“Whistleblowing presents a critical perspective on both how to challenge power dynamics and how to expose social injustices and wrongdoing.” 

“Whistleblowing is presented as an act of “disruption”, which is able to provoke the unexpected within closed systems.”

(‘Whistleblowing for Change’ by Tatiana Bazzichelli)

Science Warnings – Publicising Misconduct

If you experience or witness that scientific data of public interest is being misused, watered down, taken out of context or that there is unlawful practice or professional misconduct which is aimed at obfuscating scientific evidence, you might want to make such abuses public.

This can be information showing, for example, that:

  • politicians and/or organisations push their own interests without heeding recommendations or even warnings from the scientific community
  • publicly funded science is being misused or ignored
  • scientific data has been altered, watered down, glossed over or bought
  • editors/media houses decide on communicating incomplete scientific findings or non at all although they’d be of relevance for the public
  • science departments are coerced under pressure to present data and findings in such a way that they serve the respective individual or economic interest and not the scientific evidence. 

However, first, you should ask yourself whether what you’d like to report is of public interest or merely a violation of good scientific practice (GSP) and scientific integrity. Hence, whether the information is important for within the scientific community vs. for the public. GSP violations can be solved by the Office of the Ombudsman for Science, which is a committee appointed by the German Research Foundation (DFG)

For information, that is of public interest, you can use a newly set up secure mailbox, which supports your effort to ensure that scientific evidence of public interest finds its way to the public.

In that case, you should not act intuitively or quickly, but rather inform yourself about possible risks and consequences, which can vary greatly depending on who you are, who you work for and what you’d like to report.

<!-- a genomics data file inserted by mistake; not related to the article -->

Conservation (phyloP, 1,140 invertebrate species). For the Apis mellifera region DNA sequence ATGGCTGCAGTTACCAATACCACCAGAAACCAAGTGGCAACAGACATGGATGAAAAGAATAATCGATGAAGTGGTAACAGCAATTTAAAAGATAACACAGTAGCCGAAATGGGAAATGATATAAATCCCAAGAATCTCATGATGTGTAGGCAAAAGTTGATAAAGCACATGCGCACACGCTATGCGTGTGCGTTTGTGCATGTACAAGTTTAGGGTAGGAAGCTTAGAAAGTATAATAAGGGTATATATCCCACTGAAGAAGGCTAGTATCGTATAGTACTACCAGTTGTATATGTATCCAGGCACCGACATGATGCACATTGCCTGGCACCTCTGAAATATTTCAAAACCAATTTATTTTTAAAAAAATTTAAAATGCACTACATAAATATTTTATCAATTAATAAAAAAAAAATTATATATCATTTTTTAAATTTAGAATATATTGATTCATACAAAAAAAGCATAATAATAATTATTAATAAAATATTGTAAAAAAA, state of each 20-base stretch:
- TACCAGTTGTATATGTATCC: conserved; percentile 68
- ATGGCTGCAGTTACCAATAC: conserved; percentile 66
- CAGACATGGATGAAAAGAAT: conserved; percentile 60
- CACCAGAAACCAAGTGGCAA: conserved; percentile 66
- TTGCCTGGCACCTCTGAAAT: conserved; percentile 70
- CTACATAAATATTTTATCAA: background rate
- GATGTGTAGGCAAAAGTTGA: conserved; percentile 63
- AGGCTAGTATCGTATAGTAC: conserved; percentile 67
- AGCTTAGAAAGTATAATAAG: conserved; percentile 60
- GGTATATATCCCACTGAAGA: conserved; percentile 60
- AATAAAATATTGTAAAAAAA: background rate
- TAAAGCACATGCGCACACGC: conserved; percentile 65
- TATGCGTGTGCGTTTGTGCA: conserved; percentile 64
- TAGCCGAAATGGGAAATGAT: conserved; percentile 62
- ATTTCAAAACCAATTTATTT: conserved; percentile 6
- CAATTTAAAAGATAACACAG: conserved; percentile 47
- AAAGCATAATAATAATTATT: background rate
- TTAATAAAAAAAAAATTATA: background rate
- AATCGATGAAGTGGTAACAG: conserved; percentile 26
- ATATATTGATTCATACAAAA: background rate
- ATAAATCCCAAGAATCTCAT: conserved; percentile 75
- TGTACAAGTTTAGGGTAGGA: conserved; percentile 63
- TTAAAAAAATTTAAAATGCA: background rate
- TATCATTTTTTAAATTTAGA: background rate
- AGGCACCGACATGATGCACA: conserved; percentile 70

Particularly valuable is the advice offered by the Whistleblower Netzwerk e.V., which has profound expertise in this area. You can also contact the Electronic Frontier Foundation, a non-profit organization dedicated to defending civil liberties in the digital world. 

Here are some more helpful links and tools

Personalized recommendations and advice from experts on account security, securing devices, be it smartphones or home computers and tracking: CR Security Planner 

Staying anonymous. This applies to both your digital and analog environments. Encrypt your communications (see below) and use a computer that cannot be linked to you personally. Make sure to use screen shot photos and not the original documents.

Some basic and easy to use tools to increase your safety:

The best option for anonymous browsing                                  ​​​​​​​                               TOR Browser

A secure way to transfer larger files                                           ​​​​​​​                                 OnionShare   

An anonymous, portable operating system                                                               Tails  

A secure communication platform for your smartphone and computer           ​​​​​​​    Signal

A password manager with many functions                                                                KeePass  

Software to encrypt, and thus make unreadable for  third parties, files                 VeraCrypt

You can also find more information here:

Details about the Whistleblower Protection Act can be found here:

Worth reading

Book: ‘Whistleblowing for Change’ by Tatiana Bazzichelli, available as a free PDF.

We leaked the IPCC report

Please find more information and the text here